Mycobacterium avium complex (MAC)





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Published on Sep 11, 2014

Mycobacterium avium complex, also referred to as MAC, consists of two species of bacteria. They include Mycobacterium avium and Mycobacterium intracellulare. These species, which can be difficult to differentiate, can cause disease and are found in various environmental settings across the globe.

Several different syndromes are caused by Mycobacterium avium complex. For those who are immuno-compromised, it can often take the form of a pulmonary pathogen. Disseminated infections are usually associated with HIV infection. In HIV infected persons, manifestations may include night sweats, weight loss, abdominal pain, fatigue, diarrhea and anemia.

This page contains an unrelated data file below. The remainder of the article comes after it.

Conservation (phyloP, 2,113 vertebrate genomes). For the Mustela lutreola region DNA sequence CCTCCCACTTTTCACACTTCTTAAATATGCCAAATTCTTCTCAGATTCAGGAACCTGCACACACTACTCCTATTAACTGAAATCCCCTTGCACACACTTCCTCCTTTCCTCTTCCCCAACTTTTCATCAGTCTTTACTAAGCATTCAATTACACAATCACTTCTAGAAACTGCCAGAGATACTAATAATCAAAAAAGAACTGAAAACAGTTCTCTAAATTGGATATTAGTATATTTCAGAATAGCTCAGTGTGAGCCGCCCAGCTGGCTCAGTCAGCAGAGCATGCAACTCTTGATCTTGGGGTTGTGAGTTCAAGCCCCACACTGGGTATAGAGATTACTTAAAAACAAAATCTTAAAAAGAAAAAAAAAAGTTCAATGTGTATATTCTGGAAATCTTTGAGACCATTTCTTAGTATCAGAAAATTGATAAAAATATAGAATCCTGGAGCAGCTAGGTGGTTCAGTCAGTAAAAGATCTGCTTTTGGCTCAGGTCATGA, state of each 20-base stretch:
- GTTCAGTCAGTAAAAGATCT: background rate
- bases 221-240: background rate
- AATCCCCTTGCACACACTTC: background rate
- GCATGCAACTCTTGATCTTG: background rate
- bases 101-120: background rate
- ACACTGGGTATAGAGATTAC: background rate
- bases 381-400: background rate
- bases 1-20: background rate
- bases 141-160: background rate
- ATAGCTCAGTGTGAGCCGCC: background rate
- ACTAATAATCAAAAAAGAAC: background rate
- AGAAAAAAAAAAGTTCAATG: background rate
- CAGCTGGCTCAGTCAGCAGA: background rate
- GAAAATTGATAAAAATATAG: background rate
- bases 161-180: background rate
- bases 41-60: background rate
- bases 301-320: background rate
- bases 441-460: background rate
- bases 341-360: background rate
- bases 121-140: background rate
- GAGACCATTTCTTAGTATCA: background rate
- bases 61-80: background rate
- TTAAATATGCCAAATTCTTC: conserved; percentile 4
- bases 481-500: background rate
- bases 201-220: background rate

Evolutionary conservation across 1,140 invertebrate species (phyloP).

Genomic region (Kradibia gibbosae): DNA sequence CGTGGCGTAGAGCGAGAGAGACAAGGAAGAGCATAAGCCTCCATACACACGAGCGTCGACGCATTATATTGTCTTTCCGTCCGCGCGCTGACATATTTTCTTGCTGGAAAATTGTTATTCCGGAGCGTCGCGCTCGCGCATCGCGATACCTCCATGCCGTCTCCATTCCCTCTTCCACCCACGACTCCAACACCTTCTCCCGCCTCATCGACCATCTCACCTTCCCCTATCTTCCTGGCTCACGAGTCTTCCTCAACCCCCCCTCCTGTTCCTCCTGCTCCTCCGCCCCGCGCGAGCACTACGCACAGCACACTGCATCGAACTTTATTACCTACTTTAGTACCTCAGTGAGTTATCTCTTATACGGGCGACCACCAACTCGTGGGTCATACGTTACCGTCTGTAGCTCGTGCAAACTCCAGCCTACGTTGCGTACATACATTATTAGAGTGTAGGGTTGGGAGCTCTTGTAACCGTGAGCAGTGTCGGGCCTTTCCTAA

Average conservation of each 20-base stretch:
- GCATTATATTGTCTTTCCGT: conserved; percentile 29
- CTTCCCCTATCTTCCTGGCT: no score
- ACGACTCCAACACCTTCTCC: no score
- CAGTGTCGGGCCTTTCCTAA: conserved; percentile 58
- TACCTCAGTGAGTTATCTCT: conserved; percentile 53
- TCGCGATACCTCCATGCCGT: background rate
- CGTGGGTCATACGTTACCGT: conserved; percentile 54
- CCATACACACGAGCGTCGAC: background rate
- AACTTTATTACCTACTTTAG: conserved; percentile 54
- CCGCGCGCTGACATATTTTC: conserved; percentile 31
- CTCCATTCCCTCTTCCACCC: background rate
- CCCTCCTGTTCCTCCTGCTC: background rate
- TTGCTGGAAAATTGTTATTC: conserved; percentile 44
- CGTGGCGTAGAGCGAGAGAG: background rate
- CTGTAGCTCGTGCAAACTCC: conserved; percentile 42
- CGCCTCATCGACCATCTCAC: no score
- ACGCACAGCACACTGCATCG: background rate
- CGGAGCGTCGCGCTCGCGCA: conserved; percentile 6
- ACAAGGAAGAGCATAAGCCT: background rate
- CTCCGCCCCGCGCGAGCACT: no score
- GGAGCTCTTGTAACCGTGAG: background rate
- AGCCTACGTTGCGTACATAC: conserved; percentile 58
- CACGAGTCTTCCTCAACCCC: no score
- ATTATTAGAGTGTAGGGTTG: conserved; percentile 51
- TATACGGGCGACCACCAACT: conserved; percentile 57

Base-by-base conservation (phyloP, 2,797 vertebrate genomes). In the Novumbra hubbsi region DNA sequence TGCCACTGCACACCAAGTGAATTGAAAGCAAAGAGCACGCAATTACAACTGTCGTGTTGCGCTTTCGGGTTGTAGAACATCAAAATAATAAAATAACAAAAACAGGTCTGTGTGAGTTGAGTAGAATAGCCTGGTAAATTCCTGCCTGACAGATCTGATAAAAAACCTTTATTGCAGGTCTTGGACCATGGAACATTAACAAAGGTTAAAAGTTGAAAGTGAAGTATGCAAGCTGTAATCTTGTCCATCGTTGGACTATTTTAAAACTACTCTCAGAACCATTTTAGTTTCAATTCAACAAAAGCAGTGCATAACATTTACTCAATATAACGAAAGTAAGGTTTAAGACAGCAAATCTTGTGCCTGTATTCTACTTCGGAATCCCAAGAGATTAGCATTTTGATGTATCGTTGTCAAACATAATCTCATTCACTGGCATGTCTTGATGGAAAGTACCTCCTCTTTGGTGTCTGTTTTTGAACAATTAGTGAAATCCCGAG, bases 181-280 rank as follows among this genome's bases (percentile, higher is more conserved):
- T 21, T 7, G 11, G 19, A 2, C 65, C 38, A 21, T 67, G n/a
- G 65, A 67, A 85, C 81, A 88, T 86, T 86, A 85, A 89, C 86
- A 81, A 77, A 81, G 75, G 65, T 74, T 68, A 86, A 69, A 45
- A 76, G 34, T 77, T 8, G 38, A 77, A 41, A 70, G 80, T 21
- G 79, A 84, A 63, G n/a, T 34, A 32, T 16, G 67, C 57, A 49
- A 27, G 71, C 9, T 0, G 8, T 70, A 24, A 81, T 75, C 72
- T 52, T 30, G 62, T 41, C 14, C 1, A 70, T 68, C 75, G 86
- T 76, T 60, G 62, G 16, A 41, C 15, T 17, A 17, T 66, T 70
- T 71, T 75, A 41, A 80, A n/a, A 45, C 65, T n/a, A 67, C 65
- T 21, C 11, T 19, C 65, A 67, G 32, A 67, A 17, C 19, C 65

Less commonly, pulmonary disease in nonimmuno-compromised persons is a result of infection with MAC. According to the Centers for Disease Control and Prevention (CDC), for children the most common syndrome is cervical lymphadenitis. This condition is defined by enlarged, tender and inflamed lymph nodes of the neck.

Although the mode of transmission is unclear, MAC is most likely environmentally acquired. According to various research, MAC has been found in fresh water, salt water, hot water systems, soils, dusts, aerosols, foods, plants and various types of animals (fish, birds, farm animals).

The CDC reports that the incidence of MAC in people has been decreasing due to changes in treatment for HIV-infected patients; however, antimicrobial resistance may be increasing.

These are just a few things to know about Mycobacterium avium complex. To learn more about this or other indoor air quality, environmental, health and safety issues, please visit the websites shown in the video.


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